Since we arrived around lunchtime we began our day with lunch at Trattoria del Moro, near the center of the town. Orvieto is part of the CittaSlow, or Slowfood movement. Which basically means they have pledged to keep things traditional, make food with regional ingredients, and do their best to maintain their heritage. I’m not saying that every restaurant and shop in Orvieto is authentic and worth your money, but a CittaSlow certification does mean that the city expects certain standards, which only benefits us travelers.
Happily, I can report back that Orvieto does not disappoint. We had a lovely long lunch of Pappardelle alla Cinghiale (wild boar ragu, my favorite pasta dish), wine, and some the best tiramisu we’ve had yet. Lunch alone is worth the trip here.
After lunch we wondered the chilly December streets, and window shopped where we could since most of the shops were closed for the afternoon. We noted the places where it looked like the night markets were setting up, and where to come back to later in the afternoon, and made our way to Piazza del Duomo so I could finally set my eyes on the Cathedral that I tried to see twice before. Worth it.
I love Italy in all seasons, but from a tourist’s perspective, I really love Italy during the winter. It’s cold and rainy, but tour buses and cruises usually don’t bother this time of year, which decreases the crowds exponentially. I could never takethis picture of a famous cathedral during April-October:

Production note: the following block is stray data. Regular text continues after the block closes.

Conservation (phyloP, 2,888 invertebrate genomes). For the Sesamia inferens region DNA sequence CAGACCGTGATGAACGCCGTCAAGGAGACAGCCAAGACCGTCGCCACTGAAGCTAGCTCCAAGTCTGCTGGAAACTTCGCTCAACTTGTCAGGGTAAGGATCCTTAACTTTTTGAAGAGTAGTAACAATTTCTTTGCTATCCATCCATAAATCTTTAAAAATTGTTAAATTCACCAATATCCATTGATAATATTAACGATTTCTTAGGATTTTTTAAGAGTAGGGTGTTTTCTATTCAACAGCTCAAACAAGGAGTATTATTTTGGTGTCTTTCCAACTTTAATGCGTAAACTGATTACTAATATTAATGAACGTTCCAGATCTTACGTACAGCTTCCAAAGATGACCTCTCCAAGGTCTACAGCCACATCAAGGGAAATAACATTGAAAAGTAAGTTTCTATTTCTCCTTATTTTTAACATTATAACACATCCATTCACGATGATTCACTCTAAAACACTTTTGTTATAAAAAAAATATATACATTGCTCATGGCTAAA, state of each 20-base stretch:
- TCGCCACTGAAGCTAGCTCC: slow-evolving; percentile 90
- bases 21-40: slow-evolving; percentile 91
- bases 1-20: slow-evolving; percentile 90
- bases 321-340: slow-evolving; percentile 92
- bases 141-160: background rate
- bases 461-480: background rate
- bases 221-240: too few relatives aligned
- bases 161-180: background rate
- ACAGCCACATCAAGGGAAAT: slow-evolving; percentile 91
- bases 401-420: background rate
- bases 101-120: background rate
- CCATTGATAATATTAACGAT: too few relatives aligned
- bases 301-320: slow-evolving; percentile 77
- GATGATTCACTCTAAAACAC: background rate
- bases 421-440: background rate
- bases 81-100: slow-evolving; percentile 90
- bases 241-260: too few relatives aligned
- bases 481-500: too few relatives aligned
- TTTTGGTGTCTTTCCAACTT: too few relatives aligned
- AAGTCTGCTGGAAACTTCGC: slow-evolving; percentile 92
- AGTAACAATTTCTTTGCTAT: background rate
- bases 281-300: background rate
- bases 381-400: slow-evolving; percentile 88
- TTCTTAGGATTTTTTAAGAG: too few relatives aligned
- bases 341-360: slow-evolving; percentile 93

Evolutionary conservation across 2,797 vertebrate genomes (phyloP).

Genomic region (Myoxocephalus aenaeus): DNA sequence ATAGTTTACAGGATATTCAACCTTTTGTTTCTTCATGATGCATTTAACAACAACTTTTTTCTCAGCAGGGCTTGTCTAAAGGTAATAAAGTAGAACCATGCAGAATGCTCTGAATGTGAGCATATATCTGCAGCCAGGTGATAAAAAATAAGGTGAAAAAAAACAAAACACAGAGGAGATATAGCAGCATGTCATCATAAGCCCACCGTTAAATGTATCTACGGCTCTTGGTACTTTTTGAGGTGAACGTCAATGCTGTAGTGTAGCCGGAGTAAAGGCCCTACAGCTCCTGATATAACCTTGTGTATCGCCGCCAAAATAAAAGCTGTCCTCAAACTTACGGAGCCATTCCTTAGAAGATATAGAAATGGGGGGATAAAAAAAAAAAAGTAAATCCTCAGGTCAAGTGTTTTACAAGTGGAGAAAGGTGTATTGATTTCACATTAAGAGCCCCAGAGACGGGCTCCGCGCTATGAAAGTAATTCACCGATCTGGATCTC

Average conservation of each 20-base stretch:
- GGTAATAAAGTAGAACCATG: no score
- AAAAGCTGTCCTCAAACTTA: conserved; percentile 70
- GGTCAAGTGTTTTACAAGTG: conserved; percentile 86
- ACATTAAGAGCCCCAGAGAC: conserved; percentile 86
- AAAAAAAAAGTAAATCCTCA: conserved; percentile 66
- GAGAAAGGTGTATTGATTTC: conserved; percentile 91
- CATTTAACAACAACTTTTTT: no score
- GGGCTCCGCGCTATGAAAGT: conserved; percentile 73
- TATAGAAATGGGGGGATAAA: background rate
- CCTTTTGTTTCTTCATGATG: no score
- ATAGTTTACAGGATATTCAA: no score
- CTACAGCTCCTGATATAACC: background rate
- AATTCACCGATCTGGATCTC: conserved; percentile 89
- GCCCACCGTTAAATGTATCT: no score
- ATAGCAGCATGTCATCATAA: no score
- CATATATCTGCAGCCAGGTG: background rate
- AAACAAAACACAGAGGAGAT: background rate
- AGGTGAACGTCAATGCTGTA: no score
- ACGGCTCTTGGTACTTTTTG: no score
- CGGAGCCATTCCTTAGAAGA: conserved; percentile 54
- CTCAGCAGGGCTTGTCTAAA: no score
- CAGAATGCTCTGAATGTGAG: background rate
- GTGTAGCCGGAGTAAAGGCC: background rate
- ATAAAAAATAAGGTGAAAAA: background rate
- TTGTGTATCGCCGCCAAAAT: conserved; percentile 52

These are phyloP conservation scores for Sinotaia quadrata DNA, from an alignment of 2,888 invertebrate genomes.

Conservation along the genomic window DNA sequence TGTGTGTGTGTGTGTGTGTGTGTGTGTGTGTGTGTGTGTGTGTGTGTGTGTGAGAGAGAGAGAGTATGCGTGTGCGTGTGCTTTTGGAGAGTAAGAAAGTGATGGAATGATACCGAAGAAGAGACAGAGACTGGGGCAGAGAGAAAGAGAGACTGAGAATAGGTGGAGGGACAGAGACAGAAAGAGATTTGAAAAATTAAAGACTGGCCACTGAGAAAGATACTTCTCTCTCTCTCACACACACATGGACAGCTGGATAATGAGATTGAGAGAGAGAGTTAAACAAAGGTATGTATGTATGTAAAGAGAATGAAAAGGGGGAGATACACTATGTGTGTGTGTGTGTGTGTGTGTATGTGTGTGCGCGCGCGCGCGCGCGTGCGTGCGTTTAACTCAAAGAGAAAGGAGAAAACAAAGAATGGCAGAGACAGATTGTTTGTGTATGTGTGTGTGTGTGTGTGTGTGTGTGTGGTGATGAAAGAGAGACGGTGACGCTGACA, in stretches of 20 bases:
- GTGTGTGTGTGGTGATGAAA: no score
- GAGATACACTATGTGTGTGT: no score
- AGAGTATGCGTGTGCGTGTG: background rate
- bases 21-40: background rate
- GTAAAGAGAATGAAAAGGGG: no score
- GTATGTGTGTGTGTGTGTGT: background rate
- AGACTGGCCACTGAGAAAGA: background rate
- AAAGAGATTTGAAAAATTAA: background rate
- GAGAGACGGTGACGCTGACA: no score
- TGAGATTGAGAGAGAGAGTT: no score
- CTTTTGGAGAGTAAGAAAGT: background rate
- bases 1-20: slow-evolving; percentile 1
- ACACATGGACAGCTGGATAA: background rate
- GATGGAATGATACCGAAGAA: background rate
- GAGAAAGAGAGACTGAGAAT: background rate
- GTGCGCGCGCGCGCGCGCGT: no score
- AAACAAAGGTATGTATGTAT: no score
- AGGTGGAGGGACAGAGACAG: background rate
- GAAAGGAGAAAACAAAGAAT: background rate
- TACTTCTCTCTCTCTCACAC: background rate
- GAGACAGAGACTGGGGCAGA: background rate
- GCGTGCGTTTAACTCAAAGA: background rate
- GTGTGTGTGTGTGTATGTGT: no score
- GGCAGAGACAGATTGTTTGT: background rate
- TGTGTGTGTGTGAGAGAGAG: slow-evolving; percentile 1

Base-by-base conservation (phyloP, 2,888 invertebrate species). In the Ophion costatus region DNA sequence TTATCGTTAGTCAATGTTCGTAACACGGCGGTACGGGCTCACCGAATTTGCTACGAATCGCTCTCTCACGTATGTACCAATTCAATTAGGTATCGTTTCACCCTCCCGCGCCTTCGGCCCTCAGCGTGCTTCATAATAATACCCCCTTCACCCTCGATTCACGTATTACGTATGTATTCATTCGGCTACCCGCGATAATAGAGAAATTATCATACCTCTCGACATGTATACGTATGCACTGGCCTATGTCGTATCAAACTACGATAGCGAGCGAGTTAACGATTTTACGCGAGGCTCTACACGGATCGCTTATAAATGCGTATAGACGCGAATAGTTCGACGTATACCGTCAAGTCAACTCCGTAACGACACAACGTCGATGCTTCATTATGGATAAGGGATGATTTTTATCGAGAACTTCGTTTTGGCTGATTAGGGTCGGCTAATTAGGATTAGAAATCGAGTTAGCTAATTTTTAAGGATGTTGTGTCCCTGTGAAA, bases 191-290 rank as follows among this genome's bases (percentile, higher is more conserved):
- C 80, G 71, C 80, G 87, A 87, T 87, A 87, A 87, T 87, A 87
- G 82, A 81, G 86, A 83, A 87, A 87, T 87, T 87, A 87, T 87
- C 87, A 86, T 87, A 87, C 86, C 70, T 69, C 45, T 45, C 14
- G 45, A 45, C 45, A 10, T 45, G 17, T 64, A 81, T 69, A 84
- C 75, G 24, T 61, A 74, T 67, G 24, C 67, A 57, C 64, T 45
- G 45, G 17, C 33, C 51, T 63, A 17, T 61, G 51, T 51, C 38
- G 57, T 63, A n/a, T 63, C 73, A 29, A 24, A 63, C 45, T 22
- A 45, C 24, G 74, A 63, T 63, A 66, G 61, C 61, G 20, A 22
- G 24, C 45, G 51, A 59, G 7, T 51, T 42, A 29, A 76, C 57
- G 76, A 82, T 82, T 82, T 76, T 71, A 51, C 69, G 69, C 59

The cathedral was commissioned and begun in 1290 by the Pope, during an era when Popes would spend most of their time in Orvieto. It took three hundred years, and thirty three architects to complete, which was average for the time. The result is stunning, with solid gold mosaics, thousands of frescoes, stained glass windows, and marble carvings in every color. The cathedral in Siena is still my favorite, but this one is definitely in my top five.
If you ever visit do not miss the frescoes in the transcepts. Pictures are not allowed here, or else I would show you. These side rooms are gorgeous yet cautionary with huge gory frescoes of purgatory. I’m not sure what it says about me, but I always find art depicting damnation interesting.
While there was still daylight we walked to one of the overlooks about a hundred yards to the right of the cathedral. From here we could see some of the castles that were set up for defense during more violent times.